Modern cars are marvels of technology and engineering rolled into one, but despite ever-improving security systems, car thefts are on the rise. According to reports from the Driver and Vehicle Licensing Agency (DVLA), 61,106 cars were reportedly stolen in 2022 – a 26% increase on the year before. So, we thought it would be worth exploring how to stop your car from getting stolen.
The figures have become so alarming that manufacturers are rolling out new security measures at pace to keep their cars in the hands of those who bought them. Unfortunately, however, just as the manufacturers are reaching new heights in their car security game, so too are the thieves in their methods to take them away. So, what can you do as an owner?
Luckily, there are several techniques and products that can help to prevent your car from getting stolen. On this page, we’ll outline the latest news around car thefts and what you can do to keep your car safe.
• UK sees surge in Ford Fiesta thefts
Police officers have issued a warning to Ford Fiesta owners after more than 100 of the cars were stolen in the UK throughout October 2023. According to the DVLA, 5,979 Fiestas were reportedly stolen in 2022 – a 53% increase on the year before.
The police have speculated that the rise in thefts could be motivated by part stripping, as the Fiesta has now gone out of production and spares may be in short supply.
The majority of October’s thefts took place across the south east of England, but police have warned that owners around the country should remain vigilant to the increased risks.
• Jaguar Land Rover issues recall to improve security on thousands of vehicles
Jaguar Land Rover has issued a recall order to improve security measures on thousands of vehicles made between 2018 and 2022 – including models from both Jaguar and Land Rover.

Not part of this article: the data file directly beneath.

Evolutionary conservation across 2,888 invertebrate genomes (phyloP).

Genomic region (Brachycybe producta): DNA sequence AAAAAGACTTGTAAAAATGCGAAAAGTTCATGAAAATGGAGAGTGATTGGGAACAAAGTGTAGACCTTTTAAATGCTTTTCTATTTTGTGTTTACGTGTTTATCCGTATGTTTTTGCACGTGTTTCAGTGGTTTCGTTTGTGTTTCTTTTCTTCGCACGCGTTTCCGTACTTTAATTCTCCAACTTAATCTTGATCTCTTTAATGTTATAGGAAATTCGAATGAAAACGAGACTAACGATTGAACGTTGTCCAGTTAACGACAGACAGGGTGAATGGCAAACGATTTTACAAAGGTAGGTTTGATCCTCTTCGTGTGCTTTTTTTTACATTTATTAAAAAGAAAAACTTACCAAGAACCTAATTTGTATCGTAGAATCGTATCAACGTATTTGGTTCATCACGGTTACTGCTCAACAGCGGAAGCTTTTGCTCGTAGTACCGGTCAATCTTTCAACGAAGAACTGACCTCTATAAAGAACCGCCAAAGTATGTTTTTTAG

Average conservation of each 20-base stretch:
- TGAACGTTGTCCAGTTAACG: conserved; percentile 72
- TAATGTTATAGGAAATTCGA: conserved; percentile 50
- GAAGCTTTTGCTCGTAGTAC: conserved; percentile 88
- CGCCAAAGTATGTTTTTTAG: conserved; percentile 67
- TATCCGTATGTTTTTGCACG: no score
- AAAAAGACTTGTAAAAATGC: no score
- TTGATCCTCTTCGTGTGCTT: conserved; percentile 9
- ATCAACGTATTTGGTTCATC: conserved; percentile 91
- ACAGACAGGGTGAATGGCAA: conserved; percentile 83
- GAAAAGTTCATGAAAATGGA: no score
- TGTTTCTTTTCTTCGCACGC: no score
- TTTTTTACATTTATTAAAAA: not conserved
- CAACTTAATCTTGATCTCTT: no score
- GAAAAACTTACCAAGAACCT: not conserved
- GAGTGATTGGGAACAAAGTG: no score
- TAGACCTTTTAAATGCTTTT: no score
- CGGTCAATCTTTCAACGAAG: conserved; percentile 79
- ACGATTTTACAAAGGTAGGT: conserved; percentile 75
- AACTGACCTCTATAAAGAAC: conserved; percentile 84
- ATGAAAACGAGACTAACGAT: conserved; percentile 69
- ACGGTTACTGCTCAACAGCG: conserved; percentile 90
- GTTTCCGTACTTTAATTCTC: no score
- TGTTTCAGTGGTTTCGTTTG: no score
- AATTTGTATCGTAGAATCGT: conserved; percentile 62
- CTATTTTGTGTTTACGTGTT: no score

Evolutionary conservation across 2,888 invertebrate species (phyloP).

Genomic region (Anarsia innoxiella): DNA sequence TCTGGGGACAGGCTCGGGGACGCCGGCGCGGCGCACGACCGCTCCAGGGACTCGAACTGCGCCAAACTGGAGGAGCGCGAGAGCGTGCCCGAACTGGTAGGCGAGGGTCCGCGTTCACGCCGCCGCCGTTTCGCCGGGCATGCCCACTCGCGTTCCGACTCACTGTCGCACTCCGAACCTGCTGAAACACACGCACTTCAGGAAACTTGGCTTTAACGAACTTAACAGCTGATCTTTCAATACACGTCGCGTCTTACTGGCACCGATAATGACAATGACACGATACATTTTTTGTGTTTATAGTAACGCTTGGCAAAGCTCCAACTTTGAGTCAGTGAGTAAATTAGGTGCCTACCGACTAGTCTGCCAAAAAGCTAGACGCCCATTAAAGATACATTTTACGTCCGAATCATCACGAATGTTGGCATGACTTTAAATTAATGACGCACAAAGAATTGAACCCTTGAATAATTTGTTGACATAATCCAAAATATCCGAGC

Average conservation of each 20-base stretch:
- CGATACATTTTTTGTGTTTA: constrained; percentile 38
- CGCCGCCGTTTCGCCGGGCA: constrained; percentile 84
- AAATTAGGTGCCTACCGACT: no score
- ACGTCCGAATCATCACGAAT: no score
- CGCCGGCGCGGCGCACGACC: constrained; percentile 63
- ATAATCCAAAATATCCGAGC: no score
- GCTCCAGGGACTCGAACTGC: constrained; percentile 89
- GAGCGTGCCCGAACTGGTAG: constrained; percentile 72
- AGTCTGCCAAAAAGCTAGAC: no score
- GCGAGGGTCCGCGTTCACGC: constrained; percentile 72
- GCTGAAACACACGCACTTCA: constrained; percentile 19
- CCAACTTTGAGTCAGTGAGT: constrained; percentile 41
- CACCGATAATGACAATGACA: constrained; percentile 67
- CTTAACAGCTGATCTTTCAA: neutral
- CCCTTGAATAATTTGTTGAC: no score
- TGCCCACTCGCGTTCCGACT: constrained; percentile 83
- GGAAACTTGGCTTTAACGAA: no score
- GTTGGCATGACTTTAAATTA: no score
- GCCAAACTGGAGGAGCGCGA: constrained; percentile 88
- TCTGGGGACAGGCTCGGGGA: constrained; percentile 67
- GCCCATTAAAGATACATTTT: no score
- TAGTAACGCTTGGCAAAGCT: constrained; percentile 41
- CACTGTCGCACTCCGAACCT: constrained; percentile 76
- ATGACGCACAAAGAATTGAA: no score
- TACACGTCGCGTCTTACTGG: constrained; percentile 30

In a bid to curtail the number of stolen vehicles produced by both marques, JLR is rolling out a program to retrofit its vehicles with new theft-prevention measures, patching up security holes that have left their cars especially vulnerable to theft in recent years.
With signal hacking equipment, thieves can replicate the signal emitted from a car’s keyless entry key to unlock its doors, all while the actual key remains locked inside the owner’s house.
According to the DVLA, just under 10% of all vehicles stolen in 2022 were Range Rovers, with 5209 cars reportedly stolen. But though 2022’s figures make for grim reading, JLR chief executive Adrian Marshall is confident improvements have already been made.
“The theft record was much worse in 2022 than it is today,” he said.
“Engineers have been working on a significant number of interventions to counteract, avoid, and get ahead of the ways vehicles can actually be taken.”
How to stop your car from getting stolen
Though car thefts may be on the rise, there are a few extra security measures you can take at home. Here are a few suggestions we think are worth considering:
Apply a wheel lock
For some cheap extra security, invest in a steering wheel lock. These metal bars prevent steering wheels from making full rotations, making quick getaways much harder. They may be a bit old school, but in the age of keyless entry theft, having a big metal deterrent can put off would-be thieves and at least slow down the more determined.
Keep your keyless entry key in a Faraday pouch
Faraday pouches are small key storage pouches that block the signals emitted from your keyless entry key so an electronically literate thief can hijack it to open your car doors. They’re small, affordable gadgets and a must have for anyone who parks a keyless entry vehicle on their driveway at night.
Improve your garage security
If you’re lucky enough to have a garage in which you can store your car at night, your car will be far safer there than on the road, but that’s not to say garages are impenetrable.
Cars have been stolen from within garages before, so we recommend upping your garage security for some extra peace of mind. There are plenty of products out there to make your garage harder to break into, from industrial-strength locks to garage alarm systems.